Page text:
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What does "obtaining samples" mean in this context? The same thing it means in a more classical context. Consider the probability distribution of the possible outcomes of a (possibly biased) coin flip. Sampling from this probability distributions means to flip the coin once and record the result (head or tail). If you sample many times, you can retrieve ...


4

TL/DR: The two-qubit gates are going by the moniker "Sycamore gates" in the paper, and it appears that they would ideally want to explore more of the $(\phi, \theta)$ phase-space but for their purposes (of quantum supremacy) their current Sycamore gate is sufficient. The pattern of gates $\mathrm{ABCDCDAB}$ was chosen to avoid "wedges" and maximize/optimize ...


2

While a follow-up question asks for the motivation behind the two-qubit gates used in Sycamore, this question focuses on the random nature of the single qubit operations used in Sycamore, that is, the gates $\{\sqrt{X},\sqrt{Y},\sqrt{W}=(X+Y)/\sqrt{2}\}$ applied to each of the $53$ qubits between each of the two-qubit gates. Although I agree with @Marsl ...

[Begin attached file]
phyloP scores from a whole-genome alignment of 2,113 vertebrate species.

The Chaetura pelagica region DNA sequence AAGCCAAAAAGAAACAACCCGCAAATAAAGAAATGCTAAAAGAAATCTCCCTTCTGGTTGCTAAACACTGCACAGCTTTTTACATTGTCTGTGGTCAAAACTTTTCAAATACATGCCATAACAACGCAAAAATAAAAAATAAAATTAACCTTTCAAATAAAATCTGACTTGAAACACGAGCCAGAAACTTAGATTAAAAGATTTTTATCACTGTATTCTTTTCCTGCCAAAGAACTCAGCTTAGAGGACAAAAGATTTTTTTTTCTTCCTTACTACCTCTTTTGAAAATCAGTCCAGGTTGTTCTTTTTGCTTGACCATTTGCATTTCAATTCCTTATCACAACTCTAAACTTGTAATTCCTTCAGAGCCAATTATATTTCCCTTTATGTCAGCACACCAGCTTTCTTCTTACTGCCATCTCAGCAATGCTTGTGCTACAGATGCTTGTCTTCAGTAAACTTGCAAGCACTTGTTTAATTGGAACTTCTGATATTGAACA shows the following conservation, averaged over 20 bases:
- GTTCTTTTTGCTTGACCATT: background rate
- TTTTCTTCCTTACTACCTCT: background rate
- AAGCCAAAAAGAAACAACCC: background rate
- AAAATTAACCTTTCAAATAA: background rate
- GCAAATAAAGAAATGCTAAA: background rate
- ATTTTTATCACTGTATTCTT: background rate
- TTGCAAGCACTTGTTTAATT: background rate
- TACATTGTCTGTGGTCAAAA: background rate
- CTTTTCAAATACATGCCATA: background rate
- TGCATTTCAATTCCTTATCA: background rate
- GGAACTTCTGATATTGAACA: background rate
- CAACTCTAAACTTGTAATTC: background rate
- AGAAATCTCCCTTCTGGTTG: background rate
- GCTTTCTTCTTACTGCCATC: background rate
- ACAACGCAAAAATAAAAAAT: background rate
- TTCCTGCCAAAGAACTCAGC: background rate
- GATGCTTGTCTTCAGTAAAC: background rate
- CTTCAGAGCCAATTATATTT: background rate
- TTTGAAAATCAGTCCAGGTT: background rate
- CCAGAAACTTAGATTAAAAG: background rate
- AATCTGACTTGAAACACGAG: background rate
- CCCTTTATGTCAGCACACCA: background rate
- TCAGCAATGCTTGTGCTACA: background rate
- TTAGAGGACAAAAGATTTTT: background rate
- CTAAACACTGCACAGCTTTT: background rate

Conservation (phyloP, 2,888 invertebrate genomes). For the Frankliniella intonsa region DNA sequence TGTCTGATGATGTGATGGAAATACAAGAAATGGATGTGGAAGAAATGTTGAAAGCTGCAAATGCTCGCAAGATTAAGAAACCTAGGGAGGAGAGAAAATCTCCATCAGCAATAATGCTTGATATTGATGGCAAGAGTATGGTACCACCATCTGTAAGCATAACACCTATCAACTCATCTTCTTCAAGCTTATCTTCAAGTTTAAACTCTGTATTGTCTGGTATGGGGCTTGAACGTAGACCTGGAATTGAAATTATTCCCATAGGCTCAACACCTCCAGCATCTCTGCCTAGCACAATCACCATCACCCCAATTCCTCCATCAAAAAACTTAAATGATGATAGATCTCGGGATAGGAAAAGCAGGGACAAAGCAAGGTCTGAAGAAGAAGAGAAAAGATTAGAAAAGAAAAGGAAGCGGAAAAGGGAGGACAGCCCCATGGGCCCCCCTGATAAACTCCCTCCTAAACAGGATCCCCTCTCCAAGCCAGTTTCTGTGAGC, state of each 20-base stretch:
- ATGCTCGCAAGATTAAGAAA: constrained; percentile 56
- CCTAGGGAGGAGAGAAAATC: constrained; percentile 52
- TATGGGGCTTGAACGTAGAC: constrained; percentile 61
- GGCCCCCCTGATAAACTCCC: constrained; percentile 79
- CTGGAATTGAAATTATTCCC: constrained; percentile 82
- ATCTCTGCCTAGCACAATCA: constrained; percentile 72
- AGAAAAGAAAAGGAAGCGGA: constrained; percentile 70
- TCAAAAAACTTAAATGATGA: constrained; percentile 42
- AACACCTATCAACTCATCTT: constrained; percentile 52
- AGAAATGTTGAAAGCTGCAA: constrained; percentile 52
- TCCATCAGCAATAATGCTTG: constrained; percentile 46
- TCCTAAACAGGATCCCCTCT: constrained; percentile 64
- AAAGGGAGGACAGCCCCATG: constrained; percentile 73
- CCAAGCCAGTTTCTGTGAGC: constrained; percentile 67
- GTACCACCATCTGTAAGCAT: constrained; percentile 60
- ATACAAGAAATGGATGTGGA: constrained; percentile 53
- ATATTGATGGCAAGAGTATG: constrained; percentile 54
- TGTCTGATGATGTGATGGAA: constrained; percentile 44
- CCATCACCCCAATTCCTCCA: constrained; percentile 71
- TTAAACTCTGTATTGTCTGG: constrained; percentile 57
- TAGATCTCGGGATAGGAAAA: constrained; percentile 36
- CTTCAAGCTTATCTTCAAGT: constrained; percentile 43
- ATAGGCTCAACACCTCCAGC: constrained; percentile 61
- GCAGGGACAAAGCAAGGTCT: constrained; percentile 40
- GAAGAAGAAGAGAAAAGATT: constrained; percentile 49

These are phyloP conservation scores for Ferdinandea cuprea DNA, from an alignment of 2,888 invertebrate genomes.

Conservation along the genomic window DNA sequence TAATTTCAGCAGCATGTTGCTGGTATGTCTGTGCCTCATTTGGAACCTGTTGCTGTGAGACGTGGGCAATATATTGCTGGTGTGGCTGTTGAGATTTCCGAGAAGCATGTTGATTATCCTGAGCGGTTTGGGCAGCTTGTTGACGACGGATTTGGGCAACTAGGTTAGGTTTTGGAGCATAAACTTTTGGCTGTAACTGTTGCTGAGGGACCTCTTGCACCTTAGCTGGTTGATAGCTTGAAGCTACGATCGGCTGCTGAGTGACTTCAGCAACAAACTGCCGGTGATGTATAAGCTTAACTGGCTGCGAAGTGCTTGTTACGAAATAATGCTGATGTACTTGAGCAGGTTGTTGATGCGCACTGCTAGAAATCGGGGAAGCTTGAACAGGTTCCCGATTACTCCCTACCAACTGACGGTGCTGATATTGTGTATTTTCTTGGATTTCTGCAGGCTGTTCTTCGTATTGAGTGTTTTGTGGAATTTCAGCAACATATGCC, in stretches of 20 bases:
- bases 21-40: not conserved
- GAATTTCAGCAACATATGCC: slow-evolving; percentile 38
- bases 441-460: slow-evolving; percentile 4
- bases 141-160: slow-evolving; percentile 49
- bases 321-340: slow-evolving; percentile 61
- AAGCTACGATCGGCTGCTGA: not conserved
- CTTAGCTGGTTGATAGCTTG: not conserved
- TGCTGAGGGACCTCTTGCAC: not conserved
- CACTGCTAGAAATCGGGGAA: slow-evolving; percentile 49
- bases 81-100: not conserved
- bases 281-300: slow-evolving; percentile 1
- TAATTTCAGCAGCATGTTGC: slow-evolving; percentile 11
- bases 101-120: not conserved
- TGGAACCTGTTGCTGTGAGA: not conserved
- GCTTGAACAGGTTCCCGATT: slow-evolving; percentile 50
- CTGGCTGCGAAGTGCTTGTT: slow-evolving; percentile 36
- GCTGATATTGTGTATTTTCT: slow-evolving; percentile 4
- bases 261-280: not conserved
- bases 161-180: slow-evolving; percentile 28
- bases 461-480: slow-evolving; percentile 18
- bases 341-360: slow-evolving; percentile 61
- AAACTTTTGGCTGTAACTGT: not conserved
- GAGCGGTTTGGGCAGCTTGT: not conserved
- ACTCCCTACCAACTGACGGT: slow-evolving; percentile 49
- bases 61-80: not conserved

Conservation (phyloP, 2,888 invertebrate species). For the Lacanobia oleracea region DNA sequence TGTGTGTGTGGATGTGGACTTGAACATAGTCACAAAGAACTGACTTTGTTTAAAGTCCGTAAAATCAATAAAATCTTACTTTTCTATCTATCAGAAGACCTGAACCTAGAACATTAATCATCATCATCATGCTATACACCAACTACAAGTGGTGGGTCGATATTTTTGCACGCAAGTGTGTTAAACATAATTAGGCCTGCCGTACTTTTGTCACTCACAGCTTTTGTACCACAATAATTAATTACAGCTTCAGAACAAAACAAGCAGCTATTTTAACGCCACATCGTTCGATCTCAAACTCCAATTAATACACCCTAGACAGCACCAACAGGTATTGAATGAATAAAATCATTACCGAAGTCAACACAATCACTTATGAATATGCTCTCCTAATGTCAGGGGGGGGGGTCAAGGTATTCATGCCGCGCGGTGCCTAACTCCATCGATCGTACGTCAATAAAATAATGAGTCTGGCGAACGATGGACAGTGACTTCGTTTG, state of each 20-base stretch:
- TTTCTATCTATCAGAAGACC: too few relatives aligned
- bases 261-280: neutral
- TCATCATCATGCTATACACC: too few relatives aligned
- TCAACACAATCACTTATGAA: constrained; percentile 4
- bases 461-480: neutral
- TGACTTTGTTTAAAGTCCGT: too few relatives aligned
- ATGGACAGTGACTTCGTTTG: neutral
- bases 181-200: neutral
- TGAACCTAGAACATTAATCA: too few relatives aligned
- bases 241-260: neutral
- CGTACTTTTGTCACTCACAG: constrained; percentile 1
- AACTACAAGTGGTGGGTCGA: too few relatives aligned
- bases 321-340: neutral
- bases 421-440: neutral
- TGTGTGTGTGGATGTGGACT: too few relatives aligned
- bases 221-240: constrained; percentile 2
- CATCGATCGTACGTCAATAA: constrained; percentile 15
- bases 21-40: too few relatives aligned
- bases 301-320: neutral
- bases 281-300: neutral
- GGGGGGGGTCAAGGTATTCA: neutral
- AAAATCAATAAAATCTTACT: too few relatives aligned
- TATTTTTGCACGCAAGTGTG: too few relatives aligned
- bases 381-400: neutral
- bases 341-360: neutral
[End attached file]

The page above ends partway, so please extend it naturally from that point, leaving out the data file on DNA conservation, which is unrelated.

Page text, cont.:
2

This answer only addresses the part about the necessity of the randomness of the circuit because I am by no means familiar with the physical implementation of the qubits at Google and what kind of constraints these impose on the implementation of certain gates. Now, for the randomness: Consider the problem of sampling from the output distribution of a ...


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